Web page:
Synopses & Reviews
From highly acclaimed, award-winning author Patricia McKissack comes a powerful, poignant, and timely tale of segregation, family, and one surprising friendship.
The year is 1954, the place is Missouri, and twelve-year-old Rosemary Patterson is about to make history. She is one of the first African American students to enter the white school in her town. Headstrong, smart Rosemary welcomes the challenge, but starting this new school gets more daunting when her best friend is hospitalized for polio. Suddenly, Rosemary must face all the stares and whispers alone. But when the girl who has shown her the most cruelty becomes an unlikely confidante, Rosemary learns important truths about the power of friendship to overcome prejudice.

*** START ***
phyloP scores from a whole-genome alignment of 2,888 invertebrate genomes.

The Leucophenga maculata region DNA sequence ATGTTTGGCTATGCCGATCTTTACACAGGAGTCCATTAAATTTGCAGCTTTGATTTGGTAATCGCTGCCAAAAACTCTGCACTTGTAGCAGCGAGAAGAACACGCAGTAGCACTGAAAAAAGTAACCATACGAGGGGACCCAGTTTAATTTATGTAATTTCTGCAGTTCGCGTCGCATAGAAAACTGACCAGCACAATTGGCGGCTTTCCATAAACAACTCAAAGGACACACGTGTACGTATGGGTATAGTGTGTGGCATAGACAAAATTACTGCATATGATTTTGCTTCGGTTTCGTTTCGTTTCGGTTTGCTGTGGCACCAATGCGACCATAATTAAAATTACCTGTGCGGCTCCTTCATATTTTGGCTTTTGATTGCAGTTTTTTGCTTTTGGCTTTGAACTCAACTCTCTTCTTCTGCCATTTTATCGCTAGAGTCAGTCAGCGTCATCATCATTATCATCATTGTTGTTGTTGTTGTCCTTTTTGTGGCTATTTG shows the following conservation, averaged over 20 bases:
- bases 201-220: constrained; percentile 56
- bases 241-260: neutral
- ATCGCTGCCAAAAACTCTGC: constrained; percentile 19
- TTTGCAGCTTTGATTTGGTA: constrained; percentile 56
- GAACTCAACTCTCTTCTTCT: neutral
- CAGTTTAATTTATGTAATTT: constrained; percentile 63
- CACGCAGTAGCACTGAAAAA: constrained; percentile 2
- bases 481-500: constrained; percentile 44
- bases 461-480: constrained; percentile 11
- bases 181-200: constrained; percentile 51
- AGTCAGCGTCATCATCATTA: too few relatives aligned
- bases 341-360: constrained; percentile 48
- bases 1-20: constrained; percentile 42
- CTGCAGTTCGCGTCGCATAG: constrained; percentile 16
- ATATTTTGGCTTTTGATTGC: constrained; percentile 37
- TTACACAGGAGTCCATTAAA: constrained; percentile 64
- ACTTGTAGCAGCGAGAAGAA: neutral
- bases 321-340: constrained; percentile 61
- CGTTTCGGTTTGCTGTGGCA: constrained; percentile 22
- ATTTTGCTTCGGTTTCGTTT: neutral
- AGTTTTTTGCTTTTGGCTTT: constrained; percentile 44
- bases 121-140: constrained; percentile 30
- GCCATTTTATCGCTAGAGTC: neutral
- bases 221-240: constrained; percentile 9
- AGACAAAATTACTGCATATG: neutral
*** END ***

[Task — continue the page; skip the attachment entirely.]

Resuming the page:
In 1954, when desegregation comes to Kirkland, Missouri, ten-year-old Rosemary faces many changes and challenges at school and at home as her parents separate.
Having prepared herself to be one of the first African-American students to attend the all-white school in Missouri in the 1950s, Rosemary is saddened when her best friend becomes ill and she has to face the challenge alone, but after some initial hardship and racist reactions, Rosemary develops a new friendship in the most unexpected way.
About the Author
Patricia and Fredrick McKissack are the authors of numerous award-winning books, including REBELS AGAINST SLAVERY: AMERICAN SLAVE REVOLTS and BLACK HANDS, WHITE SAILS: THE STORY OF AFRICAN AMERICAN WHALERS, both Coretta Scott King Honor Books, and SOJOURNER TRUTH: AINT I A WOMAN? a Coretta Scott King Honor Book and winner of the Boston Globe/Horn Book Award. Patricia and Fredrick McKissack live in St. Louis, Missouri. John McKissack resides in Memphis, Tennessee.